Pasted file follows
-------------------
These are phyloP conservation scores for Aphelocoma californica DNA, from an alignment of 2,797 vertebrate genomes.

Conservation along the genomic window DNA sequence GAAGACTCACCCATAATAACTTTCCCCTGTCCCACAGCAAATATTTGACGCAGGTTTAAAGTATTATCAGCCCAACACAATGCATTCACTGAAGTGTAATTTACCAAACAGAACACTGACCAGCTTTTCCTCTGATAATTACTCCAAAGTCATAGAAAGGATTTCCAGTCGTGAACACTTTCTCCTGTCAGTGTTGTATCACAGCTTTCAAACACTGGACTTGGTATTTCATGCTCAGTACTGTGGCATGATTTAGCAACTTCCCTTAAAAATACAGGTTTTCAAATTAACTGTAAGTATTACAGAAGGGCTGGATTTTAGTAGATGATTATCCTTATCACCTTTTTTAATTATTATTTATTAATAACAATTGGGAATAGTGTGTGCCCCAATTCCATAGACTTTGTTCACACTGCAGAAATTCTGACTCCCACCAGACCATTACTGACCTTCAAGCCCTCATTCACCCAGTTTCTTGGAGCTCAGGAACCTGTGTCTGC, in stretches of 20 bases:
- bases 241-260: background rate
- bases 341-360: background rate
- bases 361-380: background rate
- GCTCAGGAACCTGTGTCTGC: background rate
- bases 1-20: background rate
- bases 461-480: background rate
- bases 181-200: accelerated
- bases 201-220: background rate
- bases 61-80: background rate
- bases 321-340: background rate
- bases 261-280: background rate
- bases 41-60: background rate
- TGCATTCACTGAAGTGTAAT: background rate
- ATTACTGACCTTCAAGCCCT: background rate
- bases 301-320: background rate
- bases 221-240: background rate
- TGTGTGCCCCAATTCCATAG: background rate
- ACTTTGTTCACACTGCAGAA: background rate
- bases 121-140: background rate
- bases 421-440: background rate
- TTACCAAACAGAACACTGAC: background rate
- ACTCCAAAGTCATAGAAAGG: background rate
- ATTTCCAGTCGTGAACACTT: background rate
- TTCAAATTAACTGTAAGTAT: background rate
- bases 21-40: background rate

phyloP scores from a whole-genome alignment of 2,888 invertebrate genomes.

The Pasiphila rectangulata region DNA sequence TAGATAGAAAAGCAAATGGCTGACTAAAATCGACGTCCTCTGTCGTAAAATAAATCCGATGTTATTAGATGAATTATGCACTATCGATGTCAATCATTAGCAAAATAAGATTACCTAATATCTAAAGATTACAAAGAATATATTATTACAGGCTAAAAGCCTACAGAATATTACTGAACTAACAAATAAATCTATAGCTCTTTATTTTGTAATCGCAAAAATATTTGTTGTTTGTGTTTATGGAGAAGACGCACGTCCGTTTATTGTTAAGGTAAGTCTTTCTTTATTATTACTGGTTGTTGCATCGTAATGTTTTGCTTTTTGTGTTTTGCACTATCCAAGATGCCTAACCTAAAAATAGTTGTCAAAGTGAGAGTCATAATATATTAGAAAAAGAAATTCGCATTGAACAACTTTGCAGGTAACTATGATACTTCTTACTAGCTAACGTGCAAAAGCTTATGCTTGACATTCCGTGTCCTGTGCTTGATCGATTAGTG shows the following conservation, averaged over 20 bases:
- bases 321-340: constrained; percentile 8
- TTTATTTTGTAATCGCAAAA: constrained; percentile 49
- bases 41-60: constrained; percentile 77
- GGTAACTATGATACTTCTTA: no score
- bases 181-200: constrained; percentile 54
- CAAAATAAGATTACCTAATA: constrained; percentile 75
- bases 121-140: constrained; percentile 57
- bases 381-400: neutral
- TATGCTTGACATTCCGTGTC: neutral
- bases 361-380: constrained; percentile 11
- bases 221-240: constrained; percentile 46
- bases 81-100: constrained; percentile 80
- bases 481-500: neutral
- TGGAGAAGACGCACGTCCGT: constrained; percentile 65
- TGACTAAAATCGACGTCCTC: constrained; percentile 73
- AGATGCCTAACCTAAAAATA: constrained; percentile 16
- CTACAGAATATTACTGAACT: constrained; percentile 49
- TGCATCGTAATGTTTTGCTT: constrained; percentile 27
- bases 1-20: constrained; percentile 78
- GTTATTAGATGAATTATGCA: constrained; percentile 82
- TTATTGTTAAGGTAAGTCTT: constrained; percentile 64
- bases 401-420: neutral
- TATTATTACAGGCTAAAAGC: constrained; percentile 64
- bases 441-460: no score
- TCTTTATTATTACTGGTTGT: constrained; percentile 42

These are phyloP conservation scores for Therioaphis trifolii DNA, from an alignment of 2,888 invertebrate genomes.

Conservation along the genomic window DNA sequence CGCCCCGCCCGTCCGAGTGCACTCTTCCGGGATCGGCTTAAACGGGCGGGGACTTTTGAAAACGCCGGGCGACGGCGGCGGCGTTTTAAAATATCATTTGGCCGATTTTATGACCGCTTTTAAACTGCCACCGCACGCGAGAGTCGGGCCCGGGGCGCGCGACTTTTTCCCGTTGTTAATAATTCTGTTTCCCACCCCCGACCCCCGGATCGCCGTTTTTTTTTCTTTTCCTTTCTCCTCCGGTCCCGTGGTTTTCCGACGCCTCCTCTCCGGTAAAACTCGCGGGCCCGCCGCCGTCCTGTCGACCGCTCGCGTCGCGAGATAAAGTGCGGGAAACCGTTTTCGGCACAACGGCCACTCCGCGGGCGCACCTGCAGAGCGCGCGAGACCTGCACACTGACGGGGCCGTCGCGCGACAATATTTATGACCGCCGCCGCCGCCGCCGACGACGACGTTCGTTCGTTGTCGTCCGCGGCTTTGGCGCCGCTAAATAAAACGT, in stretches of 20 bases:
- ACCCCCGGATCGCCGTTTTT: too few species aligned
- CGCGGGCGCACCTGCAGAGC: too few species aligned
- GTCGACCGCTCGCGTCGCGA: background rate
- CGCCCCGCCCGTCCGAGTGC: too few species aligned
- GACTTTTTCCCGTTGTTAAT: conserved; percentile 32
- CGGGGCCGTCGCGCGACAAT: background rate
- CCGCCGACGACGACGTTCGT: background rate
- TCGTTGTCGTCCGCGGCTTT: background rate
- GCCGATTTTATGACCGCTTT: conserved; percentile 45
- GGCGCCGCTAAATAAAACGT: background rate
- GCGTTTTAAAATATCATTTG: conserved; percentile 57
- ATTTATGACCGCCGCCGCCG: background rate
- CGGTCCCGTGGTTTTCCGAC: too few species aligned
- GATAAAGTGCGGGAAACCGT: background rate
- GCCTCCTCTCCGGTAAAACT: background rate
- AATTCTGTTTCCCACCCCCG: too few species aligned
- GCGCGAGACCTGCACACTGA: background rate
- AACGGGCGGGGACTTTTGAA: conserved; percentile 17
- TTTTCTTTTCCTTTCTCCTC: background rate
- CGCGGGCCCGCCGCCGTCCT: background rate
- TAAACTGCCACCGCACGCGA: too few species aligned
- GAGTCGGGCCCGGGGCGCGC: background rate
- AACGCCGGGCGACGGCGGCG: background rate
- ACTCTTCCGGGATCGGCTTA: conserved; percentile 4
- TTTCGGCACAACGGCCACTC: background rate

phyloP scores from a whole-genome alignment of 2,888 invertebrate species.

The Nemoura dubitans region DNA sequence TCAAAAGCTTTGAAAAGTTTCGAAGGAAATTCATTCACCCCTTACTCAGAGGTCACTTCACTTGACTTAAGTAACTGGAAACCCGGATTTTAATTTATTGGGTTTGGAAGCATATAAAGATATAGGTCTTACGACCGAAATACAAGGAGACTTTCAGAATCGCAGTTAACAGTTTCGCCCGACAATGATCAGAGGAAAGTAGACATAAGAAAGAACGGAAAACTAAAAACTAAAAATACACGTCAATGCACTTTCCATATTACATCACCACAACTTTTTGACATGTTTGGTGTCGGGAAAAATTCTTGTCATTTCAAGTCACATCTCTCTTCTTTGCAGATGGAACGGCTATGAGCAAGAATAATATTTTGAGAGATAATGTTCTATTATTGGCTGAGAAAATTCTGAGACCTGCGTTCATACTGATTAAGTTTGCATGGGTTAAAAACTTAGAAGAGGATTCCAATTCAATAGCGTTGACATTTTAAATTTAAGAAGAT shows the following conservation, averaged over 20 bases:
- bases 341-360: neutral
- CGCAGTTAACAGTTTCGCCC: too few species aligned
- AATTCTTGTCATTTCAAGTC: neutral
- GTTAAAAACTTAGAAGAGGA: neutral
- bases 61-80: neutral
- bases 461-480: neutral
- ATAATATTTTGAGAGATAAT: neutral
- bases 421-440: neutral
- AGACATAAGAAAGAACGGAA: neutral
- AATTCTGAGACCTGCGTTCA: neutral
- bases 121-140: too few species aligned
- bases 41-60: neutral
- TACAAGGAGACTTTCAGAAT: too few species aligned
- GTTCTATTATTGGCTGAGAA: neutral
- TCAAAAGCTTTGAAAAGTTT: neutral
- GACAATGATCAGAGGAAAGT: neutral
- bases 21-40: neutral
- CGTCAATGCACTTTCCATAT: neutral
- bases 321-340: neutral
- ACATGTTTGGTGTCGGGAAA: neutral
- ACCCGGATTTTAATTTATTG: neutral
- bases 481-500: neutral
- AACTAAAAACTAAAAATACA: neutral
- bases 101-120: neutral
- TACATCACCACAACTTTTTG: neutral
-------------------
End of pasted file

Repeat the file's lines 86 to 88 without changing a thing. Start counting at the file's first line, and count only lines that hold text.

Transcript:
- AATTCTTGTCATTTCAAGTC: neutral
- GTTAAAAACTTAGAAGAGGA: neutral
- bases 61-80: neutral